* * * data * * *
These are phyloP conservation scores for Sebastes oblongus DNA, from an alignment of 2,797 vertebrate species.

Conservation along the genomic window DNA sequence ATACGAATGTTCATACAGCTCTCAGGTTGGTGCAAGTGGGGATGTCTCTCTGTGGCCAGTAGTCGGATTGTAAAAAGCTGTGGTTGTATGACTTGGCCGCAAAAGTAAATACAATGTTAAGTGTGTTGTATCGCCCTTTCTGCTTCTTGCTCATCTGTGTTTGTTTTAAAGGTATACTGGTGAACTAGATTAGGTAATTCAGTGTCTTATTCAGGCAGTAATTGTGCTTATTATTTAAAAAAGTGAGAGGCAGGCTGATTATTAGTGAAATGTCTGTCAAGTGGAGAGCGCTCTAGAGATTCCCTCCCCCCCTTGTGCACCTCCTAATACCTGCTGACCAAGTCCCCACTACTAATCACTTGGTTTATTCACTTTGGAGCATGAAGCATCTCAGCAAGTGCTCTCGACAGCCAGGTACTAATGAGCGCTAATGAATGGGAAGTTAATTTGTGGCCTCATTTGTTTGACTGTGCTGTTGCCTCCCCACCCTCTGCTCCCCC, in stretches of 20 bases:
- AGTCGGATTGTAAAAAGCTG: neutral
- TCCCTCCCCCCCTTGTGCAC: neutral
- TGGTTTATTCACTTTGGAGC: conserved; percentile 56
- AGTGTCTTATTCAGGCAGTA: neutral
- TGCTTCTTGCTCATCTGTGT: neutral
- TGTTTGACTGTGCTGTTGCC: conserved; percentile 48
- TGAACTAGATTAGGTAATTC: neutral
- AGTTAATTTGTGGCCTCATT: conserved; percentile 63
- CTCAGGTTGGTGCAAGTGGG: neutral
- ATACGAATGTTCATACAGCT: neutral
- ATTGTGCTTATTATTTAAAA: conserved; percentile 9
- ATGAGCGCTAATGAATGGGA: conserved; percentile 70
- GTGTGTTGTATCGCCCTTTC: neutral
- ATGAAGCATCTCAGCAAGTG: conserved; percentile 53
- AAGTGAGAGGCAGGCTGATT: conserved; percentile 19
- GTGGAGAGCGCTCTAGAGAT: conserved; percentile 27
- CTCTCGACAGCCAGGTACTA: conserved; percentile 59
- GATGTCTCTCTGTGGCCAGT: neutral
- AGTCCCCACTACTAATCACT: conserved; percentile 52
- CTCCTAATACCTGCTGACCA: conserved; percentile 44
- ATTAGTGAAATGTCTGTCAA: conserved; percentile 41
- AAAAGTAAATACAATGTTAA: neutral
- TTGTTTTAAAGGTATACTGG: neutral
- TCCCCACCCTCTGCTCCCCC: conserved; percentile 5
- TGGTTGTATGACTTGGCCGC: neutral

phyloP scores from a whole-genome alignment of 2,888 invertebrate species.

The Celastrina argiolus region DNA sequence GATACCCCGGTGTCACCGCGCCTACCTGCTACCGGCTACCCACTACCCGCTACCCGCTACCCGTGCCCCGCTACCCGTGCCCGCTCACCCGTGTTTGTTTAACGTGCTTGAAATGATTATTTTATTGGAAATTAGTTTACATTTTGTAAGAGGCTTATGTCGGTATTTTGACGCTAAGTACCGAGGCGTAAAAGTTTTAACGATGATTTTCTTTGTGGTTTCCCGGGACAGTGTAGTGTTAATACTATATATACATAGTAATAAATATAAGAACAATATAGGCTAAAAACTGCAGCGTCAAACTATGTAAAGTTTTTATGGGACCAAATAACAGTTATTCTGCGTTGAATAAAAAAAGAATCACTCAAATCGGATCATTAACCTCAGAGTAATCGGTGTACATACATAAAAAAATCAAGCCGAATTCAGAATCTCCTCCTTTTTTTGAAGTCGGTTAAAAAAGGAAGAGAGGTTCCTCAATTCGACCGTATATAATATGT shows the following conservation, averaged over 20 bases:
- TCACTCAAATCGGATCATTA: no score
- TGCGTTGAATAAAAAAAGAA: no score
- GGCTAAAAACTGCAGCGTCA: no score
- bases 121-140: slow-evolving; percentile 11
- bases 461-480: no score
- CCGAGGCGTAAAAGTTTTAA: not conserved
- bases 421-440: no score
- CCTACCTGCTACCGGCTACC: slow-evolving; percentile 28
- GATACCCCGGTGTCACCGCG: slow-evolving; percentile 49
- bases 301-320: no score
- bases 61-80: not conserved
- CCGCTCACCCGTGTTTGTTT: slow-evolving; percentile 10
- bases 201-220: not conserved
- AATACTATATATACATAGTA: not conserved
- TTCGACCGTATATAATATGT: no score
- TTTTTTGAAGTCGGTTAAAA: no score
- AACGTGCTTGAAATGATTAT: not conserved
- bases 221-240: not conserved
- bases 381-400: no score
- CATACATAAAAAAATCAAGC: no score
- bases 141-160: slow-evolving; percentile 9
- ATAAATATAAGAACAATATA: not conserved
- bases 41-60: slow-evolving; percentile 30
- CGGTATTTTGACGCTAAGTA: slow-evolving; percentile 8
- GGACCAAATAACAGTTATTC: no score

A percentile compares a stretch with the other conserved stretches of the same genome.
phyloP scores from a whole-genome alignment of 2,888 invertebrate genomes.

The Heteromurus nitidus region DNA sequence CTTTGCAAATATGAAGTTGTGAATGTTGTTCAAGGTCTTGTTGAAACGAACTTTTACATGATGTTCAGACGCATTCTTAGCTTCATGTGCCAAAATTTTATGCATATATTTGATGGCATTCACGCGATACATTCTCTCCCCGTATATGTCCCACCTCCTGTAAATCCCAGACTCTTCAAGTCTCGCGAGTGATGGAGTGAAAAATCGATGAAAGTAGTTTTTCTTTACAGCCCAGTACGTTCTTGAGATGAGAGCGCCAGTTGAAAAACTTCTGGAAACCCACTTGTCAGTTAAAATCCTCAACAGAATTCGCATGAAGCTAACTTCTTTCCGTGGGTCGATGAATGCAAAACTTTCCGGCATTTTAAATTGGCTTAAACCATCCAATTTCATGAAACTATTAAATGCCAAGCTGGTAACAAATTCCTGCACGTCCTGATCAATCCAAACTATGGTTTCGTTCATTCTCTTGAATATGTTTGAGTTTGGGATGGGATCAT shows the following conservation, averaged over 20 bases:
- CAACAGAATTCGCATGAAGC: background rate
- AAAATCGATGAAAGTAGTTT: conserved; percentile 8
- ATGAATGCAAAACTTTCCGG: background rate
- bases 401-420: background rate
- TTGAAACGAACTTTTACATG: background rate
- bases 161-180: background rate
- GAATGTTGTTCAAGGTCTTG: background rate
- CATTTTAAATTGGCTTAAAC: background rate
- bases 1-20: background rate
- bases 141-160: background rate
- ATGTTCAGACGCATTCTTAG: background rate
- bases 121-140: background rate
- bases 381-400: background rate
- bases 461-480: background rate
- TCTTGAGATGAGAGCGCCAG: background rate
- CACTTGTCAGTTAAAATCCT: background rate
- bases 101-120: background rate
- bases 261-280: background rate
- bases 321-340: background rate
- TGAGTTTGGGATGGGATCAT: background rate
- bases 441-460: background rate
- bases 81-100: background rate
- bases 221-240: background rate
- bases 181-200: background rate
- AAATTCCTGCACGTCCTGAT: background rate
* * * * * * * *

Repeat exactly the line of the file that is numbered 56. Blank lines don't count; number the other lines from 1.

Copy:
phyloP scores from a whole-genome alignment of 2,888 invertebrate genomes.